You might think that the number of page views is an accurate measure for your conversion rate, but it’s not. In fact when you only look at how many people view a website and don’t take into account whether or not they actually filled out any information on those pages this can lead to some faulty assumptions that could hurt future marketing campaigns with regards user behavior decisions; which we all know hold significant weight in today’s world of digital advertising where success often comes down more than ever before these days – cost per acquisition (CPA).
2-HOW FAR ARE USERS SCROLLING?
Google Analytics is a powerful tool for understanding how people interact with your website, but it can be tricky to get the most out of Google analytics without first understanding scroll depth. For example: if you’re using an older version (or no) then one metric might not work because there are more than 90% data on what was looked at in each visit whereas newer versions have metrics from 100-90%.
Data such as this tells us that some may need or want even finer detail while others won’t care so much about these numbers – which means they should tailor their usage depending upon who needs information!
Measuring 25%, 50%, or 75% is great for a lot of companies, but what about those who want even more? I recommend measuring at least 90%. You can go as high as 100%. And if you’re really looking to rope people in and make them feel like they need your services (and pay!), 110+ percent approval ratings are exactly where it’s at!
Try to determine individual triggers, which can be anything from a percentage or an event in Google Analytics. The important thing here is not just saving these as events but also getting them set up so that when they happen you’ll know exactly what metric needs reporting on and how often it should occur.
Custom metrics allow you to create your own dimensions and then measure the number of users or page views that occur on each one. So, for example, a company may want their website’s visitors from New York City rather than just using the city as an identifying factor in Google Analytics default categories like the United States.
It might seem daunting at first but once they get used to doing it can be really helpful because there are no other companies who will have exactly what we need!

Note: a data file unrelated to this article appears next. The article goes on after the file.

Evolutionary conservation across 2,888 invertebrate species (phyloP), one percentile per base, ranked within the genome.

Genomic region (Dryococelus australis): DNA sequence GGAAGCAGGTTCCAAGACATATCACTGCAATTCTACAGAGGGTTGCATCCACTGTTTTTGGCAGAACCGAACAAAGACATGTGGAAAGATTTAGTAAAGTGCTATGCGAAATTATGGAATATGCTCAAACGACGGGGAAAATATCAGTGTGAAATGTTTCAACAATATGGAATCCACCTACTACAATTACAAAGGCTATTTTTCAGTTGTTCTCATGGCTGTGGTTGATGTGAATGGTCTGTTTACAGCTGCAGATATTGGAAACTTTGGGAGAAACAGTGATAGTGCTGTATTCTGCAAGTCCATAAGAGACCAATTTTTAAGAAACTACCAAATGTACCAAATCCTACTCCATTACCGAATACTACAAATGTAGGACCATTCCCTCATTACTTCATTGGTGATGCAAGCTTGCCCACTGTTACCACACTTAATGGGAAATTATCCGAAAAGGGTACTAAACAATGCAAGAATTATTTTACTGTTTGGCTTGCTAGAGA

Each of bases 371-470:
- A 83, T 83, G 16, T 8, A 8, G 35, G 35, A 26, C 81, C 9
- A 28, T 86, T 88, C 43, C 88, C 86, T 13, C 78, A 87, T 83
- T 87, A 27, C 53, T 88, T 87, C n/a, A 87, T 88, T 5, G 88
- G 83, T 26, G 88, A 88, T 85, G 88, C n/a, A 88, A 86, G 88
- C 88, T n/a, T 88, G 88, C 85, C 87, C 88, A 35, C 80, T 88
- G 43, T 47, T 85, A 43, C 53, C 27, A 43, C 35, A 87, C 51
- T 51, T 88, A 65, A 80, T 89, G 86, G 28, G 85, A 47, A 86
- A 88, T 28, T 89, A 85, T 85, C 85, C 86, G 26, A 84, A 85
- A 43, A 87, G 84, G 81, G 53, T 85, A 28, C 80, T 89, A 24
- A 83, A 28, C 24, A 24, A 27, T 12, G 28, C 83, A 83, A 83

Custom metrics offer an interesting way to analyze the scrolling behavior on your website. For example, you can calculate what average scroll depth is and use this information in order to figure out if people are really looking at all of it or not interested at first glance. Maybe there’s a cool CTA further down that might drive them away from continuing onto another page without seeing other great content around?
3-RESPONSES TO FORMS
We’re talking about how to make forms more engaging for users. Some other stuff that I think you should be measuring are people and the way they engage with your online form- because let’s face it: filling out those required fields can feel like taking a chore! And even though there might seem like not all of them need completing at first glance, as soon as someone has done everything on our website just so they won’t get kicked off before following through with what was requested–we have an issue.
People often get intimidated when they open up a form for the first time. As if there’s something special about this one, you’re asking them questions and demanding their input! But what most people don’t know is that by putting a little star in front of an item on your list makes all those items required–as well as explaining exactly why we need it so much more than ever before.”
You may not yet be aware of it, but your website experience could use some improvement. It’s time for you to get a new one! But don’t throw away the old one just yet and start all over again; instead, try measuring different aspects about how users find their way around on-site (navigation) or what content is actually read by them – maybe this will help point out where things aren’t working well enough.
I hope that after reading this article people are encouraged in improving themselves as business owners because we know without self-reflection there can only go so far with running our own business.